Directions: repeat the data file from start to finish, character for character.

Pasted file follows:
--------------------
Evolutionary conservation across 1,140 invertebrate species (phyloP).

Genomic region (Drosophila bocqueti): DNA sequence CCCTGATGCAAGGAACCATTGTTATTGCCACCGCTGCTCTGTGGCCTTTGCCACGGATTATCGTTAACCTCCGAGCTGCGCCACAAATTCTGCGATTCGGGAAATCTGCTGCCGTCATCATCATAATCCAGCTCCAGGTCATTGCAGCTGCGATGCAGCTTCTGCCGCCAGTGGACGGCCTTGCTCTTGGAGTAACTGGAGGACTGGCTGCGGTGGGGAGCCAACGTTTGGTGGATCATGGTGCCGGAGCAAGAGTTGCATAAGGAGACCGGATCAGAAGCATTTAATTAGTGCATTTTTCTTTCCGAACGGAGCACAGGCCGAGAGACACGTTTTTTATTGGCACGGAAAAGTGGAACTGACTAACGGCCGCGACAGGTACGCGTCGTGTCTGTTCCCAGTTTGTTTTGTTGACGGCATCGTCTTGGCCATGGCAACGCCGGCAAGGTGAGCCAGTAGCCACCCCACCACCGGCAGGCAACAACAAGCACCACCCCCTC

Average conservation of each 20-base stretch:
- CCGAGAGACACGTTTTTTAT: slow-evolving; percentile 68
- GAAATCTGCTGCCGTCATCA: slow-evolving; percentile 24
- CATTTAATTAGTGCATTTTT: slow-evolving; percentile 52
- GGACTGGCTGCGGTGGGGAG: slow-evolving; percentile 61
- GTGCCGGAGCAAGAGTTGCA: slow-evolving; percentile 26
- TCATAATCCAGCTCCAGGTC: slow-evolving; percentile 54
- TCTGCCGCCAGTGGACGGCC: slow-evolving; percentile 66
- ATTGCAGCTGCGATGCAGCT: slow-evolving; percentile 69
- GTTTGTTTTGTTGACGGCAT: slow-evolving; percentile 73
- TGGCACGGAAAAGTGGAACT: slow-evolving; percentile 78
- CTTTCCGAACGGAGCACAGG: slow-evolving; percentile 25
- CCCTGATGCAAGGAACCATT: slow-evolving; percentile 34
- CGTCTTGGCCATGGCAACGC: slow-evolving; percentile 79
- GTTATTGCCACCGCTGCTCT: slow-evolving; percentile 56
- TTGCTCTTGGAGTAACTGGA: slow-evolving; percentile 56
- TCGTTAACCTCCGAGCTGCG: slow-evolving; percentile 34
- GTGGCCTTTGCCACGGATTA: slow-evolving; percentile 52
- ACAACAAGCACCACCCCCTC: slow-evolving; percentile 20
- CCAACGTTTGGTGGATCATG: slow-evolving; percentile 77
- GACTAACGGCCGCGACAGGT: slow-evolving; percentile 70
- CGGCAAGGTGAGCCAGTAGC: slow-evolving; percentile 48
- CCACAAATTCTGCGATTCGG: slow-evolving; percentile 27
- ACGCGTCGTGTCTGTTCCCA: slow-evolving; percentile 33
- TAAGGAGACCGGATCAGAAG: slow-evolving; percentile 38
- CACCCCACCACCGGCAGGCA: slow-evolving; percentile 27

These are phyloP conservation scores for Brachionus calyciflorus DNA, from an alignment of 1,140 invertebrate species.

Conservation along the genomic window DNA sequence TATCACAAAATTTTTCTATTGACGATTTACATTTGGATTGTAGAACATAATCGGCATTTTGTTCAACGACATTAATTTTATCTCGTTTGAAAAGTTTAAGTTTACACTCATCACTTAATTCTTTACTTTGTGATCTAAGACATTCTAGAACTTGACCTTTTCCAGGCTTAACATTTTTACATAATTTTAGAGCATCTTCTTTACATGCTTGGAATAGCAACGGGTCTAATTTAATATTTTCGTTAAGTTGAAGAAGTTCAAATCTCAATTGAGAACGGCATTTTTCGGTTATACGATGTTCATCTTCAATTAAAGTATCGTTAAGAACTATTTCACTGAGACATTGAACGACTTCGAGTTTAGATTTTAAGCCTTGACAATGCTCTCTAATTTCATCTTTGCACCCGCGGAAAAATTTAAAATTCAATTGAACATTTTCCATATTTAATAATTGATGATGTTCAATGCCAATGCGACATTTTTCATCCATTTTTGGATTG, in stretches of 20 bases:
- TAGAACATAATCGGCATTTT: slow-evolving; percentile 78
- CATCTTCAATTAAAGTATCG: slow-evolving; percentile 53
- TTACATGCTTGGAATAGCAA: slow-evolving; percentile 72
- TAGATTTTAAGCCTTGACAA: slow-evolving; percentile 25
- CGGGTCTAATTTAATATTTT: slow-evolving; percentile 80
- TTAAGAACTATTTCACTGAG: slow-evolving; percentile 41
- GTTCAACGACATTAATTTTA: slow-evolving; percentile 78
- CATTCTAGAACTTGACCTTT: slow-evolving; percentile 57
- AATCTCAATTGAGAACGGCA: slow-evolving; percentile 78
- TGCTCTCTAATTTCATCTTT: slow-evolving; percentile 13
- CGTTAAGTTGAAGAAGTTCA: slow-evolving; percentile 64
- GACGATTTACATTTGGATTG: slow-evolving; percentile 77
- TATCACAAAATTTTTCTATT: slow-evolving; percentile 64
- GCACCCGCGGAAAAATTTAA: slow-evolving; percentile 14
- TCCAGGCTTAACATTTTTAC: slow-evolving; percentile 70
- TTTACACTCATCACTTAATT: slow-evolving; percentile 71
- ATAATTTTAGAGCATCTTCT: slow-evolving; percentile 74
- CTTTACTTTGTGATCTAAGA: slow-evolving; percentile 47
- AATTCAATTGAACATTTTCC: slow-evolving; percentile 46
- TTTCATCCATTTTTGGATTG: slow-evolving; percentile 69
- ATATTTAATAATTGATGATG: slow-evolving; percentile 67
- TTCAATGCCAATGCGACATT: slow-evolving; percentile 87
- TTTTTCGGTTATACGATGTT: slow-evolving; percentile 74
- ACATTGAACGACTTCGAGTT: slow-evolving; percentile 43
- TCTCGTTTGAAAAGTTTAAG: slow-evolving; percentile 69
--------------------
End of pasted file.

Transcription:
Evolutionary conservation across 1,140 invertebrate species (phyloP).

Genomic region (Drosophila bocqueti): DNA sequence CCCTGATGCAAGGAACCATTGTTATTGCCACCGCTGCTCTGTGGCCTTTGCCACGGATTATCGTTAACCTCCGAGCTGCGCCACAAATTCTGCGATTCGGGAAATCTGCTGCCGTCATCATCATAATCCAGCTCCAGGTCATTGCAGCTGCGATGCAGCTTCTGCCGCCAGTGGACGGCCTTGCTCTTGGAGTAACTGGAGGACTGGCTGCGGTGGGGAGCCAACGTTTGGTGGATCATGGTGCCGGAGCAAGAGTTGCATAAGGAGACCGGATCAGAAGCATTTAATTAGTGCATTTTTCTTTCCGAACGGAGCACAGGCCGAGAGACACGTTTTTTATTGGCACGGAAAAGTGGAACTGACTAACGGCCGCGACAGGTACGCGTCGTGTCTGTTCCCAGTTTGTTTTGTTGACGGCATCGTCTTGGCCATGGCAACGCCGGCAAGGTGAGCCAGTAGCCACCCCACCACCGGCAGGCAACAACAAGCACCACCCCCTC

Average conservation of each 20-base stretch:
- CCGAGAGACACGTTTTTTAT: slow-evolving; percentile 68
- GAAATCTGCTGCCGTCATCA: slow-evolving; percentile 24
- CATTTAATTAGTGCATTTTT: slow-evolving; percentile 52
- GGACTGGCTGCGGTGGGGAG: slow-evolving; percentile 61
- GTGCCGGAGCAAGAGTTGCA: slow-evolving; percentile 26
- TCATAATCCAGCTCCAGGTC: slow-evolving; percentile 54
- TCTGCCGCCAGTGGACGGCC: slow-evolving; percentile 66
- ATTGCAGCTGCGATGCAGCT: slow-evolving; percentile 69
- GTTTGTTTTGTTGACGGCAT: slow-evolving; percentile 73
- TGGCACGGAAAAGTGGAACT: slow-evolving; percentile 78
- CTTTCCGAACGGAGCACAGG: slow-evolving; percentile 25
- CCCTGATGCAAGGAACCATT: slow-evolving; percentile 34
- CGTCTTGGCCATGGCAACGC: slow-evolving; percentile 79
- GTTATTGCCACCGCTGCTCT: slow-evolving; percentile 56
- TTGCTCTTGGAGTAACTGGA: slow-evolving; percentile 56
- TCGTTAACCTCCGAGCTGCG: slow-evolving; percentile 34
- GTGGCCTTTGCCACGGATTA: slow-evolving; percentile 52
- ACAACAAGCACCACCCCCTC: slow-evolving; percentile 20
- CCAACGTTTGGTGGATCATG: slow-evolving; percentile 77
- GACTAACGGCCGCGACAGGT: slow-evolving; percentile 70
- CGGCAAGGTGAGCCAGTAGC: slow-evolving; percentile 48
- CCACAAATTCTGCGATTCGG: slow-evolving; percentile 27
- ACGCGTCGTGTCTGTTCCCA: slow-evolving; percentile 33
- TAAGGAGACCGGATCAGAAG: slow-evolving; percentile 38
- CACCCCACCACCGGCAGGCA: slow-evolving; percentile 27

These are phyloP conservation scores for Brachionus calyciflorus DNA, from an alignment of 1,140 invertebrate species.

Conservation along the genomic window DNA sequence TATCACAAAATTTTTCTATTGACGATTTACATTTGGATTGTAGAACATAATCGGCATTTTGTTCAACGACATTAATTTTATCTCGTTTGAAAAGTTTAAGTTTACACTCATCACTTAATTCTTTACTTTGTGATCTAAGACATTCTAGAACTTGACCTTTTCCAGGCTTAACATTTTTACATAATTTTAGAGCATCTTCTTTACATGCTTGGAATAGCAACGGGTCTAATTTAATATTTTCGTTAAGTTGAAGAAGTTCAAATCTCAATTGAGAACGGCATTTTTCGGTTATACGATGTTCATCTTCAATTAAAGTATCGTTAAGAACTATTTCACTGAGACATTGAACGACTTCGAGTTTAGATTTTAAGCCTTGACAATGCTCTCTAATTTCATCTTTGCACCCGCGGAAAAATTTAAAATTCAATTGAACATTTTCCATATTTAATAATTGATGATGTTCAATGCCAATGCGACATTTTTCATCCATTTTTGGATTG, in stretches of 20 bases:
- TAGAACATAATCGGCATTTT: slow-evolving; percentile 78
- CATCTTCAATTAAAGTATCG: slow-evolving; percentile 53
- TTACATGCTTGGAATAGCAA: slow-evolving; percentile 72
- TAGATTTTAAGCCTTGACAA: slow-evolving; percentile 25
- CGGGTCTAATTTAATATTTT: slow-evolving; percentile 80
- TTAAGAACTATTTCACTGAG: slow-evolving; percentile 41
- GTTCAACGACATTAATTTTA: slow-evolving; percentile 78
- CATTCTAGAACTTGACCTTT: slow-evolving; percentile 57
- AATCTCAATTGAGAACGGCA: slow-evolving; percentile 78
- TGCTCTCTAATTTCATCTTT: slow-evolving; percentile 13
- CGTTAAGTTGAAGAAGTTCA: slow-evolving; percentile 64
- GACGATTTACATTTGGATTG: slow-evolving; percentile 77
- TATCACAAAATTTTTCTATT: slow-evolving; percentile 64
- GCACCCGCGGAAAAATTTAA: slow-evolving; percentile 14
- TCCAGGCTTAACATTTTTAC: slow-evolving; percentile 70
- TTTACACTCATCACTTAATT: slow-evolving; percentile 71
- ATAATTTTAGAGCATCTTCT: slow-evolving; percentile 74
- CTTTACTTTGTGATCTAAGA: slow-evolving; percentile 47
- AATTCAATTGAACATTTTCC: slow-evolving; percentile 46
- TTTCATCCATTTTTGGATTG: slow-evolving; percentile 69
- ATATTTAATAATTGATGATG: slow-evolving; percentile 67
- TTCAATGCCAATGCGACATT: slow-evolving; percentile 87
- TTTTTCGGTTATACGATGTT: slow-evolving; percentile 74
- ACATTGAACGACTTCGAGTT: slow-evolving; percentile 43
- TCTCGTTTGAAAAGTTTAAG: slow-evolving; percentile 69